• Council of Economic Advisers. This report provides a chart showing 4Q over 4Q trends in the growth of aggregate spending on hospital services from 2008-2015. There was a sharp uptick in the rate of spending growth in mid-2013, although based on other evidence, the Council of Economic Advisers attributes this to a temporary surge in spending due to expanded coverage as opposed to higher spending per individual or family.
  • Centers for Medicare and Medicaid Services. Annual estimates from 1960-2103 are available through NHE spreadsheets for hospital care.

Nursing and Residential Care Services

  • CMS, Office of the Actuary. 2015 Expenditures. National Health Spending: Faster Growth In 2015 As Coverage Expands And Utilization Increases (December 2016). Medicare spending for nursing home care  increased 5.6 percent in 2015 (compared to growth of 2.5 percent in 2014) and home health care increased 2.6 percent in 2015 after growth of 1.7 percent in 2014.
  • Bureau of the Census. Census reports quarterly on spending for nursing and residential care services. The latest report (9.9.15) shows that in the second quarter of 2015, revenues for nursing home services rose 4.0% (year over year).
  • Centers for Medicare and Medicaid Services. Annual estimates from 1960-2103 are available through NHE spreadsheets for the category “nursing care facilities and continuing care retirement communities.” There also is a category “other health, residential, and personal care” that includes facilities for the intellectually disabled, but this is mixed with many other services that are ambulatory health services such as services in non-traditional settings (e.g. community centers, senior citizens centers, schools, and military field stations).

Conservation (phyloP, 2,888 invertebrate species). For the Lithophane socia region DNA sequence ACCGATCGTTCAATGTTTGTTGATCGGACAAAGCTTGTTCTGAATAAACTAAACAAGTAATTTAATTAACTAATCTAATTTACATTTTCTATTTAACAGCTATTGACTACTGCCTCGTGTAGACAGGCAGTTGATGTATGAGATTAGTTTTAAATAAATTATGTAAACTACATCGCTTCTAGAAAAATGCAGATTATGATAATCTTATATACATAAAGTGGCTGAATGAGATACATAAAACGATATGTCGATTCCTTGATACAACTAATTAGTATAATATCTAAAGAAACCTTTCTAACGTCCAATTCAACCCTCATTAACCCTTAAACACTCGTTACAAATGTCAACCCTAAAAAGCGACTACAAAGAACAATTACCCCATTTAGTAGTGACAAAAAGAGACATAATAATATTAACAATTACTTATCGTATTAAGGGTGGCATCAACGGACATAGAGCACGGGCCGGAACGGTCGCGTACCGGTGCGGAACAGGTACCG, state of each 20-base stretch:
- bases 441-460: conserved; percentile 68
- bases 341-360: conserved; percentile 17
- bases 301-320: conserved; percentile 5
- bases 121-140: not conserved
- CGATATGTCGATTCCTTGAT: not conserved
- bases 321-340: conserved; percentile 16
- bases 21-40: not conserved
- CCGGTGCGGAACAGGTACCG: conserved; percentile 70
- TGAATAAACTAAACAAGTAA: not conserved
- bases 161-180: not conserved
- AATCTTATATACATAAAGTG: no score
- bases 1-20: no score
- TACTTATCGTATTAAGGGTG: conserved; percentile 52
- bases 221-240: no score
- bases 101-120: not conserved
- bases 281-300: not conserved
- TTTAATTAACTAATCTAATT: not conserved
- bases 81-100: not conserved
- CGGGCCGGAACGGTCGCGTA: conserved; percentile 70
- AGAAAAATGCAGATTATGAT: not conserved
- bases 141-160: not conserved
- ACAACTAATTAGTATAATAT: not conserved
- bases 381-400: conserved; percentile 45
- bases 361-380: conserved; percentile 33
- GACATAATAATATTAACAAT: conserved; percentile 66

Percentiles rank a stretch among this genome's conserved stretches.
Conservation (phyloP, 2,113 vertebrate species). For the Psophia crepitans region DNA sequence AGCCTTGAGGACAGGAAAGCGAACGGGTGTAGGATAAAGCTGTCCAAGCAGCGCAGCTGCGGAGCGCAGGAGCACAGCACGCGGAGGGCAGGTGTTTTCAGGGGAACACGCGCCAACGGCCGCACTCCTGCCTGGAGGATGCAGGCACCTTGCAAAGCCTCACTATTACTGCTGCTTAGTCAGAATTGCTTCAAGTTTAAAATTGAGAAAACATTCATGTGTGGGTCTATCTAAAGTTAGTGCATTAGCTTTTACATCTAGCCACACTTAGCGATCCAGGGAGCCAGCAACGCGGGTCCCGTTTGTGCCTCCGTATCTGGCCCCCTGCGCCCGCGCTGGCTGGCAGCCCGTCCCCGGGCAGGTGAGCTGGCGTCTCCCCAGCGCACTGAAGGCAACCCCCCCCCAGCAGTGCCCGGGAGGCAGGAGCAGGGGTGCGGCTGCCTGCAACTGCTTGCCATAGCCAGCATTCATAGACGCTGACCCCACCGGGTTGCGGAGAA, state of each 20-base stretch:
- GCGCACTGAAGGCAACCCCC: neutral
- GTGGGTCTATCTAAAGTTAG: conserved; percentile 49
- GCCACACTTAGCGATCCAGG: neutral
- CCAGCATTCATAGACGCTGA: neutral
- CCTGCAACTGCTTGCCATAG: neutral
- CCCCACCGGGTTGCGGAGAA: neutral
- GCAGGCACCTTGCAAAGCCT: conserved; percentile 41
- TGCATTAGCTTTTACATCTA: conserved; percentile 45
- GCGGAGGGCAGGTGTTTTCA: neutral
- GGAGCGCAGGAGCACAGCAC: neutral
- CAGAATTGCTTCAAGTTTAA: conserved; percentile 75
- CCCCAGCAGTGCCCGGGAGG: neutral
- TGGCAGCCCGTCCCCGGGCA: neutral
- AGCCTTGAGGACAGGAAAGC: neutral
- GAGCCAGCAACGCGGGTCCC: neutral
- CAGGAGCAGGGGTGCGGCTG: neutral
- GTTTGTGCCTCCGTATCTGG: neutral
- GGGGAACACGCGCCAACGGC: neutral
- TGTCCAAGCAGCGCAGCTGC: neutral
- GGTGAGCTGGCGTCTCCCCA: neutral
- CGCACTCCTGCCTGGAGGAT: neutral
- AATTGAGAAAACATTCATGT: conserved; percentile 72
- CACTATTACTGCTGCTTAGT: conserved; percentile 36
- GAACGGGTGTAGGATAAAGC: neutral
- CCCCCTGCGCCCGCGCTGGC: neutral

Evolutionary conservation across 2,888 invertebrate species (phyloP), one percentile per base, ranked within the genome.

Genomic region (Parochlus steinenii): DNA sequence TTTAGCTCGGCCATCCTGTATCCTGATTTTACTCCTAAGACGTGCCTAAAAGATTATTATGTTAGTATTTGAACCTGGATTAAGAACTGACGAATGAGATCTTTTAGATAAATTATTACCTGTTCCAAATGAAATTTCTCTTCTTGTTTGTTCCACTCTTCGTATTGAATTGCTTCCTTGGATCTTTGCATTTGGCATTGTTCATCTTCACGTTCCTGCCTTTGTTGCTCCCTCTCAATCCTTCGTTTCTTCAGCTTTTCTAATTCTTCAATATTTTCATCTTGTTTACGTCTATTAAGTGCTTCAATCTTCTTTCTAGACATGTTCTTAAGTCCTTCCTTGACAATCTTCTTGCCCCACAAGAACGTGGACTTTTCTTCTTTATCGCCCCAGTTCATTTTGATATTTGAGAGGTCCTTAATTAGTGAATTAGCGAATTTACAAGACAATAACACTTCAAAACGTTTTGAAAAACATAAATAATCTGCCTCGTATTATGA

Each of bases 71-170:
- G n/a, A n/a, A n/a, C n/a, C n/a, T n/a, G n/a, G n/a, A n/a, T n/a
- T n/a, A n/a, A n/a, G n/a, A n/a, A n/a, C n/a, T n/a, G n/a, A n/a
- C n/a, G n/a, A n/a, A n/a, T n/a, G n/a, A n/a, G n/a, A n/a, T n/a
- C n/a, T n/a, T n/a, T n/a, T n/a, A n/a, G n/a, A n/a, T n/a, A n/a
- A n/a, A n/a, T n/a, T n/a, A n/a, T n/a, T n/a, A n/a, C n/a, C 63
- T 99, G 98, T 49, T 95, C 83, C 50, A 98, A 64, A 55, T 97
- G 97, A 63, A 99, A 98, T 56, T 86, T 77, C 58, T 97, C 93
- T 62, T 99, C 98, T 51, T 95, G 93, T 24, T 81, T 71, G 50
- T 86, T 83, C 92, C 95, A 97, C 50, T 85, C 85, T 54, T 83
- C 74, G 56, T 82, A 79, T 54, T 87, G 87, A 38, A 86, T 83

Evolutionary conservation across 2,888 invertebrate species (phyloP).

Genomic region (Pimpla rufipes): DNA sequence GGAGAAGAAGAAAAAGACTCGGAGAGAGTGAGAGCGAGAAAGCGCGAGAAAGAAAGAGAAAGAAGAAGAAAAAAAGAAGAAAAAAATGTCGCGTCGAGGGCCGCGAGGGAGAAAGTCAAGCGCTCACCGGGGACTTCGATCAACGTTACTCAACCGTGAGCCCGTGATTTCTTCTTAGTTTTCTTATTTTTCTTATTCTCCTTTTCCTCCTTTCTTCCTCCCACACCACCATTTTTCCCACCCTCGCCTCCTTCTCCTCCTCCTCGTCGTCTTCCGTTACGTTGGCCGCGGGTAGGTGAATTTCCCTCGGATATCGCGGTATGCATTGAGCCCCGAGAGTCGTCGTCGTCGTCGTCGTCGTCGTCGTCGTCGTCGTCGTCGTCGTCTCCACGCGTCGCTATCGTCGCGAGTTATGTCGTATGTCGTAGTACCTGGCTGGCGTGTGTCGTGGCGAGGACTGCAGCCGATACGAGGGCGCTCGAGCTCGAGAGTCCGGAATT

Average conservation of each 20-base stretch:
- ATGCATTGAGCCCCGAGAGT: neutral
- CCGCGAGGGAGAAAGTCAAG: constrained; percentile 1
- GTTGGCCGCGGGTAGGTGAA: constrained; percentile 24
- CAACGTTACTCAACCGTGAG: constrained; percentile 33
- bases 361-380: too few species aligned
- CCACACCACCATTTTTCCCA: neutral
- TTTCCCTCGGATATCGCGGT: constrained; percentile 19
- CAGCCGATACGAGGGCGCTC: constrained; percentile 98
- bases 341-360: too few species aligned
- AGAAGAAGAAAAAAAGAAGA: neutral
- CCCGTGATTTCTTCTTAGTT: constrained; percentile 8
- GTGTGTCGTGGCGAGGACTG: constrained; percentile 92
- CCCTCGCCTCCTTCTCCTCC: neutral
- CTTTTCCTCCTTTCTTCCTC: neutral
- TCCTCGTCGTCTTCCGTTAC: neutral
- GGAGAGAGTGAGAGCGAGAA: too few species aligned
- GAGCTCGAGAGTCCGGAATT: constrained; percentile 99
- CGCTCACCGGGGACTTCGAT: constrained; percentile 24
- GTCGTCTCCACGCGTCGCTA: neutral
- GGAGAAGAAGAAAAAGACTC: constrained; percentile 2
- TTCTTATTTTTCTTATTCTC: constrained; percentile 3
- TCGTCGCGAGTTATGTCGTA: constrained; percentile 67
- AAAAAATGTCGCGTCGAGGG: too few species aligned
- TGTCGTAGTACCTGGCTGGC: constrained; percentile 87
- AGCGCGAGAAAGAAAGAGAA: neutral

• Obamacare Plans’ Drug Spending Rose Faster than Other Plans in 2016. “Express Scripts, the largest manager of prescription drug plans for U.S. employers, on Tuesday said year-over-year spending per person for individual insurance plans sold on the Obamacare exchanges where it manages the pharmacy benefit rose 14 percent in 2016, driven by higher drug prices and utilization. Express Scripts said per-capita spending for other commercial plans it manages, mostly for employers, rose just 3.8 percent last year, despite an 11 percent increase in list prices for brand-name drugs. Drug spending for plans the company manages under Medicare, the federal government health plan for seniors and disabled, increased 4.1 percent last year while the rise for Medicaid, the government plan for the poor, was 5.5 percent. Prescription medications for chronic, costly conditions drove drug benefit usage with high-cost specialty medications – including drugs for HIV and inflammatory conditions – accounting for nearly half of total drug spending for exchange plans, the company said.” (Reuters, 2.28.17)
  • CMS, Office of the Actuary. 2015 Expenditures. National Health Spending: Faster Growth In 2015 As Coverage Expands And Utilization Increases (December 2016). Retail prescription drug spending grew by 9.0 percent in 2015.